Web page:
I suggest the reason why this argument is not normally used to justify sustainability policy, is that it too obviously resembles the social doctrines of European fascism.

One more point about sustainability ethics: like many ethics, they rely on exclusion of some moral entities. Ironically, environmental philosophy is the most active in pointing out that classic ethical doctrines only consider humans. The "rights of trees" are one example of new ethical thinking on this issue. It has probably been said often enough, that it is equally logical to say chainsaws have "rights". Probably, most ethical doctrines depend on exclusion of some categories, a priori, or they would collapse under their own absurdity. Sustainability limits its moral universe to humans and the carrying capacity of their planet. Extreme deep ecology excludes the humans from any consideration. Both however, have no moral consideration for anything else.


It is not the purpose of this article to review sustainable planning. In any case, the more comprehensive the description in planning literature, the more evident that it is an integrative ideology. It is regularly extended to cover almost all aspects of urban life and structure. In doing so, there is a tendency to restate principles used before the word "sustainability" came into general use. Urban attributes considered desirable overlap each other, and refer back to earlier normative urban theories, such as those of Jane Jacobs or Kevin Lynch.
It is thus clear that sustainable city policy requires a multi-faceted strategy, in which socio-economic interests are brought in harmony with environmental and cultural interests. Such ideas have already been advocated a decade ago by Lynch....(Camagni et al. 1995, 1).
The problem of what exactly a sustainable city is, is also complicated by the word¼s market value. Every city administration, every developer, wants to be "sustainable". One typical effect of this is "extensional" sustainability. One additional feature makes a house "sustainable", ten of these houses make a housing project "sustainable", and two or three of these projects make a "sustainable city" - at least for the media. Even without such effects, the concept remains vague. The most concrete aspects of policy are emission norms, water norms - whatever is easily measured. The only other concrete indication in sustainable-planning literature is the repeated use of the same examples, the city of Curitiba in Brazil probably most of all (its policies were developed as a UN model project).

A comprehensive application of sustainability would involve taking the abstract concept of intra-generational responsibility, and translating it into requirements for the current generation (as in Vojnovic 1994). In turn, these must be translated into planning goals, and these goals into policy. At this stage, planning and urban design overlap. This process is far from complete in Europe. Almost certainly, the end result will vary from country to country, influenced by national culture and traditions.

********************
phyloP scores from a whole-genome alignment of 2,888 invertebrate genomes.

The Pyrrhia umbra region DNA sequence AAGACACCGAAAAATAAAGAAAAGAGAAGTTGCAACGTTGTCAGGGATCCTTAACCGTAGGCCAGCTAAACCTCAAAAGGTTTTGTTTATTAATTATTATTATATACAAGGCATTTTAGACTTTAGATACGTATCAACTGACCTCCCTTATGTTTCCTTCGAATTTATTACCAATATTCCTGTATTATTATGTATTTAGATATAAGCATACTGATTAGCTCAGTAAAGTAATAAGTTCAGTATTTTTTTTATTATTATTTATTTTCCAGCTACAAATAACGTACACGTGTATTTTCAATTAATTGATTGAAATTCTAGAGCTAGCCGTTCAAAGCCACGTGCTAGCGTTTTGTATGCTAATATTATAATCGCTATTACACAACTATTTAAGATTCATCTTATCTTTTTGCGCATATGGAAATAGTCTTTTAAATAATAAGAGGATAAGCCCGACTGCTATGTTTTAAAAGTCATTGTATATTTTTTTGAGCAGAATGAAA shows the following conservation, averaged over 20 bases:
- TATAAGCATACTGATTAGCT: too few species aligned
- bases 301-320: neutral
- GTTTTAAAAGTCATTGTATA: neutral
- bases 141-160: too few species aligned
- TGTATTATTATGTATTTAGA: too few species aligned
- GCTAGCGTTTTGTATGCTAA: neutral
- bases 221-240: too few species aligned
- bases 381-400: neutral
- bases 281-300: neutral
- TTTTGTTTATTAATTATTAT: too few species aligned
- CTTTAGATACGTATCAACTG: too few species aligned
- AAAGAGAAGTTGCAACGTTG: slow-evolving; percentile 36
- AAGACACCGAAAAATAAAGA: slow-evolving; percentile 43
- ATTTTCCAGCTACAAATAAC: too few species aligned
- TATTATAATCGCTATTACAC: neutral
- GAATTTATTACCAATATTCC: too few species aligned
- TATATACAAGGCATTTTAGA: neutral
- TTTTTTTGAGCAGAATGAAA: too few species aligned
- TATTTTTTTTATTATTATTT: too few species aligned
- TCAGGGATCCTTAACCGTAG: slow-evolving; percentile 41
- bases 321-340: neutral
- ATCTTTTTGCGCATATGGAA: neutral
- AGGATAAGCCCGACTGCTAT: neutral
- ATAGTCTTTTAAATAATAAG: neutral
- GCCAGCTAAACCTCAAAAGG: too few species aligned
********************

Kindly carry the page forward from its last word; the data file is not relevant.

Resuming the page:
The origins of sustainable thinking have little to do with planning as such. The general impression - in all the publications and debates - is of a desperate search for every possible argument against change in the existing political social, economic, cultural and technological order. Certainly, that has planning implications. The ideology which goes under the name "sustainability" is a radical conservatism, and it may, paradoxically, lead to changes and restructuring. This is often the explicit intention of radical-conservatives: to change to a change-avoiding order.

Despite Hans Jonas¼ explicit anti-utopianism, any appeal to the future can have similar effects. The standard liberal-democratic criticism of utopianism applies equally to an ethic designed to spare future generations from technological utopias:

Der Glaube an ein zukünftiges Glück, das durch die Opfer der Gegenwart ermöglicht wird, ist durch nichts belegt. Das Glück der Zukünftigen, für das der Terror der Gegenwart das unerlässliche Mittel sein soll, ist kein Ergebnis wissenschaftlicher Prognostik, sondern einer den Anspruch der Wissenschaftlichkeit usurpierenden Prophetie. (Birnbacher 1988, 11)
Appeals to past generations (as in nationalism), or to God, or to transcendence, or to materialism, or even appeals to not appealing to transcendence (as in liberalism) - all of these can be used to justify anything. It is better simply to look at what is being justified.

Sustainability should be classified as a "substitutive conservatism" - a term which also avoids the confusion about whether it is ideology, belief, or Weltanschauung. It tries to find something to put in the place of change. It is not even anthropocentric. Hans Jonas imitated the formula of Kants categorical imperative:

Handle so, dass die Wirkungen deiner Handlung verträglich sind mit der Permanenz echten menschlichen Lebens auf Erde...(Jonas 1979, 36).
The central value of this imperative is not humanity at all: it is permanence.

What should be clear in the end is that sustainability has very little to do with things like oxide emissions and ground water pollution. Sustainability should be judged on its "hidden agenda" - which in any case is often open and visible. On that political, moral and/or ethical agenda, it is wrong.